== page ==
20 July 2018

Myanmar Oil Industry Challenges and Opportunities

Myanmar Oil Industry Challenges and Opportunities
Image Courtesy : bp.blogspot

Myanmar, still known as Burma by many, was ruled for decades by a repressive military junta that kept it isolated from the rest of the world. Stiff economic sanctions were imposed by both the EU and the US, and while some Western energy companies were criticized by human rights groups for helping the regime elude the sanctions, Myanmar’s economy was by and large stagnant and its considerable natural energy resources largely untapped.

Myanmar, an energy rich country, benefits from large, apparently proven, reserves of oil and natural gas – the US Energy Information Administration estimates its proven oil and gas reserves as 50 million barrels of oil and 10 trillion cubic feet of gas. The Myanmar Ministry of Energy (MOE), on behalf of the Myanmar Government, announced an invitation for sealed bids for the Myanmar Offshore Blocks First Bidding Round on 11 April 2013 as the country pushes to attract foreign investment and expertise to help overcome an energy deficit that’s a legacy of gas export deals made by its former military rulers. .The round offers offshore blocks for Petroleum Operations to be conducted on a Production Sharing basis. A total of 30 offshore areas are offered, 11 Shallow Water Blocks and 19 Deep Water Blocks.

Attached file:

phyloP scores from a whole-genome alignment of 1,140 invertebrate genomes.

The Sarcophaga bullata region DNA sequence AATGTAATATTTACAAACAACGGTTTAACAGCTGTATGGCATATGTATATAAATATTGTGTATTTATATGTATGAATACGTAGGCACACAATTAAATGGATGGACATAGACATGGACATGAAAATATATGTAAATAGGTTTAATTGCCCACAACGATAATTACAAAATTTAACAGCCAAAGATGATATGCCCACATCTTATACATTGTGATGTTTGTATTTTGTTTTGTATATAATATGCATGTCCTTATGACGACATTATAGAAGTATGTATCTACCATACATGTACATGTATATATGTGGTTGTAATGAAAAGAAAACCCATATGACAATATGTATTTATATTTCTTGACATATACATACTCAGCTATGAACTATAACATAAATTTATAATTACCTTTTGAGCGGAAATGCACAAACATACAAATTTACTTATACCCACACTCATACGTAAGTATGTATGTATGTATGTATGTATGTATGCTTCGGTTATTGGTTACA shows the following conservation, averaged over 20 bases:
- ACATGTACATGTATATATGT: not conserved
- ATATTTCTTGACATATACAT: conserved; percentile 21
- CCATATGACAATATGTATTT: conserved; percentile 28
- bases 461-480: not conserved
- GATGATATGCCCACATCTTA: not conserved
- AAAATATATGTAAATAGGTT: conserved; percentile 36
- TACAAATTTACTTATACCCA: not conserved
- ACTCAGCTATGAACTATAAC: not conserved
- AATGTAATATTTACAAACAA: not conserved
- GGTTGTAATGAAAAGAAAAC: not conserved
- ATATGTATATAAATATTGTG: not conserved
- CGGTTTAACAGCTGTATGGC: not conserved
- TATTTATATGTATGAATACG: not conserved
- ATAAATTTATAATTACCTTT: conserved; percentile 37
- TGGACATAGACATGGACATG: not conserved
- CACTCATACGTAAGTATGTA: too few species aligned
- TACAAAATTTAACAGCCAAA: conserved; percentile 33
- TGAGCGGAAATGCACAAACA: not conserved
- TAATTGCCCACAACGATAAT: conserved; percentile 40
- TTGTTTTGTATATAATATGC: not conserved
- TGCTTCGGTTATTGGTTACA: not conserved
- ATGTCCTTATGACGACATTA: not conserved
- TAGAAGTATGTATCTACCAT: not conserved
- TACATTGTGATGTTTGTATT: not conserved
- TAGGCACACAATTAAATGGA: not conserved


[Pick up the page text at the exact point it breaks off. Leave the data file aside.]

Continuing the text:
Despite facing major challenges, Myanmar does have intrinsic strengths; it is fortunate in its location and that it is starting its reforms during the digital era. Among Myanmar’s intrinsic strengths are its rich endowments of natural gas, oil, and precious and semi-precious stones—though the experience of other countries shows that resources can be a mixed blessing.. Myanmar accounts for 90% of the world’s jade production and is among the top producers of rubies and sapphires. Myanmar also has the 25th-largest endowment of arable land and ten times the per capita water endowment of China and India. Myanmar is blessed with a large working-age population (aged 15 to 64) estimated at 46 million out of an estimated population of 60 million, and an estimated three million to five million migrants working abroad whose experience would benefit the country if they were to return home.

Myanmar is also fortunate in its location at the crossroads between Bangladesh, China, India, Laos, and Thailand, countries that are home to more than 40% of the world’s population and are huge potential markets. Overall, Myanmar is close to a market of more than half a billion people. And by the end of 2025 over half of the world’s consuming class, that is, those with income of more than $10 a day, will live within a five-hour flight of Myanmar. Not only are such Asian economies growing rapidly but economic integration in the region is gathering momentum, and Myanmar is part of that process.

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